I'm not trying to understand the underlying molecular processes, rather understand it conceptually. This is what it says in my coursebook:

"The imprint, obtained during gametogenesis, is reversible: an allele with paternal imprint will, after transmission through the female germline, be changed into an allele with maternal imprint.

In other words:
Paternal imprinting means that some gene obtained from your father is 'silenced'. These 'silenced tags' remain during your whole life, but are reset during the formation of egg-cells or sperm-cells.
Some genes are always silenced in egg-cells, others in sperm-cells.

There is a continuous activation and deactivation in function of the parent who transmits the gene"

I don't understand how the first paragraph and the last paragraph can both be correct.

If the paternal imprint changes into a maternal imprint after passing through the germline, this implies that the gene is just deactivated in the chromosome that is passed on and we call is paternal or maternal depending on who passes it on.

On the other hand, the last paragraph (and the middle one) imply that, if you receive a gene with maternal imprint from your mother as a man, your body resets the 'silencing' during gametogenesis, realizes a sperm cell is being made and decides not to silence it since it will now be passed on from a father. Only this can explain why it would lead to continuous activation/deactivation or reversibility.

Which of the two is correct?


Only during the formation of egg-cells or sperm-cells one can leave the maternal or paternal imprint, respectively. So for example a man, will leave its paternal imprint on an allele (during spermatogenesis) that was given by his mother (while the allele was maternally imprinted in the rest of his body).

  • $\begingroup$ I understand that, but the first line implies constant switching between paternal and maternal imprinting, which implies that the allele is constantly deactivated, since it's always imprinted and that's the definition of imprinting. The last line says there's constant activation/deactivation of the allele, how can this be true if there is a constantly switching imprint as opposed to imprint/no imprint? $\endgroup$ – Joshua Sep 1 '17 at 13:34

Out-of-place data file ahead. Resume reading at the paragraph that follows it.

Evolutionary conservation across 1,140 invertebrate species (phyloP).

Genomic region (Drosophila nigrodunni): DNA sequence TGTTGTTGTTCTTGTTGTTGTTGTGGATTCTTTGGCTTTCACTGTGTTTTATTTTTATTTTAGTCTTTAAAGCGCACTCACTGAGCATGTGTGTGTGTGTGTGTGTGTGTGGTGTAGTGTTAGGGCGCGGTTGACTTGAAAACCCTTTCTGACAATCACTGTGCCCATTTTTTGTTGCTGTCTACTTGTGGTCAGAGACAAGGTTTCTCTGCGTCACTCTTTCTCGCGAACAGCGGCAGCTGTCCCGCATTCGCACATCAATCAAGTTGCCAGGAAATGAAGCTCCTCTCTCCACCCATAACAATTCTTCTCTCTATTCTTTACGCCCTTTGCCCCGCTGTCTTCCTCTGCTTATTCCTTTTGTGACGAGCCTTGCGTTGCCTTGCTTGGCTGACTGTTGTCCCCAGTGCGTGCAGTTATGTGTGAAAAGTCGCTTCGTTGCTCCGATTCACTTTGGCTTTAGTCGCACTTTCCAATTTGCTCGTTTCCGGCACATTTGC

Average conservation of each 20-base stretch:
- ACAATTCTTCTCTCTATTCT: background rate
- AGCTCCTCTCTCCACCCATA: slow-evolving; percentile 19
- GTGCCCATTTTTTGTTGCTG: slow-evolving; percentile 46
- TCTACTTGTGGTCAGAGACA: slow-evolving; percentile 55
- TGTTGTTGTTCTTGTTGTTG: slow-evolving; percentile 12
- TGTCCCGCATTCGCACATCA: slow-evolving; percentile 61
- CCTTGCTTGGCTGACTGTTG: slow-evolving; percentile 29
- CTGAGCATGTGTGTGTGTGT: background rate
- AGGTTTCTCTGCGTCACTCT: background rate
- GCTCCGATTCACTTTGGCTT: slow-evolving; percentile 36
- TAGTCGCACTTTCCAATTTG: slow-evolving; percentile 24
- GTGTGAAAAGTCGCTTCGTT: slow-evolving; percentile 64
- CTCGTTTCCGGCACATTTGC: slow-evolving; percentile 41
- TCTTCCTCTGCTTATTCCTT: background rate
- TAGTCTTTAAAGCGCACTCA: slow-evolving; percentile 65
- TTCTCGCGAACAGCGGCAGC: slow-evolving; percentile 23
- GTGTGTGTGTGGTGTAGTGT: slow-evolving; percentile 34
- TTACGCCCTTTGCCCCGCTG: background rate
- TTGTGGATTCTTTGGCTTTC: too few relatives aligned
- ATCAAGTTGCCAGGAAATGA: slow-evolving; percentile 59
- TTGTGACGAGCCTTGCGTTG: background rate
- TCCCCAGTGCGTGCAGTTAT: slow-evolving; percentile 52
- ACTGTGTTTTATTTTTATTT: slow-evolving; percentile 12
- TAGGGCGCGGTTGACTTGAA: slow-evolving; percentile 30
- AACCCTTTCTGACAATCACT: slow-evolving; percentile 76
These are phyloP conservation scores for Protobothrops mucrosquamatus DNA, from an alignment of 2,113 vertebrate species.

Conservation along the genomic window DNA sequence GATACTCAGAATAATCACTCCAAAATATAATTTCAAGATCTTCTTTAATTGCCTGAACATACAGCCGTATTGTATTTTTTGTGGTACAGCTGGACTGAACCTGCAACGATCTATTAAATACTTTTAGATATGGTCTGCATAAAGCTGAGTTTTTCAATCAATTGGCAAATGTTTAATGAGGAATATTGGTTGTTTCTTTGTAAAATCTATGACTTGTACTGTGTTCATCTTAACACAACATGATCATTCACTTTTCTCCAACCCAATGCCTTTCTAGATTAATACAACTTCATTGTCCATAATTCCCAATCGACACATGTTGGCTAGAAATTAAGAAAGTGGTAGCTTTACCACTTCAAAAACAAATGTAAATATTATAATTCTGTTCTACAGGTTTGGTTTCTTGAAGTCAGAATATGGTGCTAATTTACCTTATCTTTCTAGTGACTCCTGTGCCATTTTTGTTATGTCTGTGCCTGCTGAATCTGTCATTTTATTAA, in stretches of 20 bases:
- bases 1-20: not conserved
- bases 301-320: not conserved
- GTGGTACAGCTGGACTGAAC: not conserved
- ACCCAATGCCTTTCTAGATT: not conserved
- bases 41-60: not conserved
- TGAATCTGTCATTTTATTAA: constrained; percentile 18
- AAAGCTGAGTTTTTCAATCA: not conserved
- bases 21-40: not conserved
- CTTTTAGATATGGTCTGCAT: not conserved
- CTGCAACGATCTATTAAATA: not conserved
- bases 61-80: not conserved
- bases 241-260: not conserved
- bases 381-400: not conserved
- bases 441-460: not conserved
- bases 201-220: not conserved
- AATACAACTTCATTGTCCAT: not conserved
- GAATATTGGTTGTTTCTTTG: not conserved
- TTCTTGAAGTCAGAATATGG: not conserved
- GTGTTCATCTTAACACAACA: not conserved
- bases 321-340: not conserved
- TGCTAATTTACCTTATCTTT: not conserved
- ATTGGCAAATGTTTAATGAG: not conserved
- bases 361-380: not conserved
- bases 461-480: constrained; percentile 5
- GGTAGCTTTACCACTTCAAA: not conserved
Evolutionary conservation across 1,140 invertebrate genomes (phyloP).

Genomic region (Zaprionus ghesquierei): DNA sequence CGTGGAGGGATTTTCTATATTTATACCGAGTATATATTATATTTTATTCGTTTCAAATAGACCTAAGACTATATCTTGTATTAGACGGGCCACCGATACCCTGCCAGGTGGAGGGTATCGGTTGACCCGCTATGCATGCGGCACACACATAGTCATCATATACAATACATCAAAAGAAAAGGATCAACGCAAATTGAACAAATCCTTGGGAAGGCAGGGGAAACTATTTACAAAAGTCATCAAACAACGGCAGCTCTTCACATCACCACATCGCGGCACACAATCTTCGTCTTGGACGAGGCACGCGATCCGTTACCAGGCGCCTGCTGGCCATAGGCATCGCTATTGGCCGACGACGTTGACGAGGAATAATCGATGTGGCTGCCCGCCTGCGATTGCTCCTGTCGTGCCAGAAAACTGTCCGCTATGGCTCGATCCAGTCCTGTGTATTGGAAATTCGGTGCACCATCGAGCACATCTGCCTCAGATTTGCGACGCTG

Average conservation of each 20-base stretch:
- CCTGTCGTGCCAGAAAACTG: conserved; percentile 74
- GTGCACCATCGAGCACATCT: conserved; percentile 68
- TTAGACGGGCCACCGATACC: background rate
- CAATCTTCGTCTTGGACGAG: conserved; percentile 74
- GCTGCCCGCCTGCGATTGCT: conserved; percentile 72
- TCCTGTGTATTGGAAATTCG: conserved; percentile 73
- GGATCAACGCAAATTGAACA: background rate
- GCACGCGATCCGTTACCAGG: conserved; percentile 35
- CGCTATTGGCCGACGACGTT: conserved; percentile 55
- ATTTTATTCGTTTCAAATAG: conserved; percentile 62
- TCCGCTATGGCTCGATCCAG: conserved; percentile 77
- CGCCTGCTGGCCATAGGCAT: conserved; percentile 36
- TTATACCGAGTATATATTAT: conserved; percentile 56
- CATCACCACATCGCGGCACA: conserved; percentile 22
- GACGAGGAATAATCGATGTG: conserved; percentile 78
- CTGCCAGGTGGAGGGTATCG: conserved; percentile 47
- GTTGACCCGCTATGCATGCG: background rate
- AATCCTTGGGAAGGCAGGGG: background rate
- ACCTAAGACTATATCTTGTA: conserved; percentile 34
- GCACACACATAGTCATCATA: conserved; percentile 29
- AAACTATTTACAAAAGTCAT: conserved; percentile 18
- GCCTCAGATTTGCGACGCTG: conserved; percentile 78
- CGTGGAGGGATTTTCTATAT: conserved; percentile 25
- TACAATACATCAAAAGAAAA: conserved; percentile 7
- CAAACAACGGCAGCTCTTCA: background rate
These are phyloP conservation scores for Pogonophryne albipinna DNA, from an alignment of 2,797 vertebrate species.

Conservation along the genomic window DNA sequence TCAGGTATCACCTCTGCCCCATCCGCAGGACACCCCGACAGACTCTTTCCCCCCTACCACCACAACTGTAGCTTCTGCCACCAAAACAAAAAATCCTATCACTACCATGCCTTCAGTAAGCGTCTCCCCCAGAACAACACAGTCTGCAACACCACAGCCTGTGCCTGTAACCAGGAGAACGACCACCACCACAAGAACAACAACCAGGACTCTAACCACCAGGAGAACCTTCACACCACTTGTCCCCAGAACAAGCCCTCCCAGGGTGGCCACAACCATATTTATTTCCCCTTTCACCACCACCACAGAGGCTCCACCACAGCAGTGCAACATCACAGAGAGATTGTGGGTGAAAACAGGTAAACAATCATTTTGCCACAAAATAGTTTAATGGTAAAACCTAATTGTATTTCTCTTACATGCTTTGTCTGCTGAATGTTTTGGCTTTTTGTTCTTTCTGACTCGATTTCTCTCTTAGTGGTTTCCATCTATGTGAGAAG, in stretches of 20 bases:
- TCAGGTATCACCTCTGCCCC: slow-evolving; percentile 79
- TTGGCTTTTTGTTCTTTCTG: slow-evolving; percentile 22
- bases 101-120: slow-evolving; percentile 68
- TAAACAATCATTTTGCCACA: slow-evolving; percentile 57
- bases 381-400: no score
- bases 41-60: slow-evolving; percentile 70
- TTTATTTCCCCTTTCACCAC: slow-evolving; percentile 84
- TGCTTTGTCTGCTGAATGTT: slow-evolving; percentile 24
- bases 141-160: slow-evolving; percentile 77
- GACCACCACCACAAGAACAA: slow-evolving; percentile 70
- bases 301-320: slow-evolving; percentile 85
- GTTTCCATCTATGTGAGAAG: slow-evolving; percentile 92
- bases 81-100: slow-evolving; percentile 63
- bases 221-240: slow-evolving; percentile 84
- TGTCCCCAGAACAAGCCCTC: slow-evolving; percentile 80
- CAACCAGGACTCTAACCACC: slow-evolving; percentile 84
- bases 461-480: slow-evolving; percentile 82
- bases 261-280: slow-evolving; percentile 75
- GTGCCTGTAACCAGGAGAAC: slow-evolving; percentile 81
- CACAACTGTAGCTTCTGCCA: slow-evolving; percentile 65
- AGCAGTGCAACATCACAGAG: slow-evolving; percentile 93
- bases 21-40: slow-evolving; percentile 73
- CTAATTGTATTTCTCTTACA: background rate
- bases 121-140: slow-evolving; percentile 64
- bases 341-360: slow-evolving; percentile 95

• $\begingroup$ Sorry but I don't understand the confusion. The first sentence is the same as I try to explain. The imprinting changes only during gametogenesis, in other words during sperm or egg formation. Only then the imprint is changed (to paternal or maternal respectively). This is what they mean with reversible. I don't see that it implies constant switching. What word does imply this?? $\endgroup$ – user35628 Sep 1 '17 at 13:54
  • $\begingroup$ "There is a continuous activation and deactivation in function of the parent who transmits the gene" $\endgroup$ – Joshua Sep 1 '17 at 19:29
  • $\begingroup$ Yeah in either father's or mother's gametogenesis, respectively, the allele will be activated or inactivated. Maybe a real life example will help you understand how it works, Prader-Willi and Angelman syndrome... $\endgroup$ – user35628 Sep 1 '17 at 20:54
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    $\begingroup$ I think I understand it now, the gene that's being deactivated isn't the same for paternal imprinting and maternal imprinting. This wasn't explicitly mentioned in the course so I didn't think to make a distinction. Now it makes sense that the imprint of 1 gene disappears so it becomes active, while the imprint of the other appears and it becomes inactive. Which also explains activation/deactivation together with a switching of imprint. Thank you! $\endgroup$ – Joshua Sep 2 '17 at 13:57

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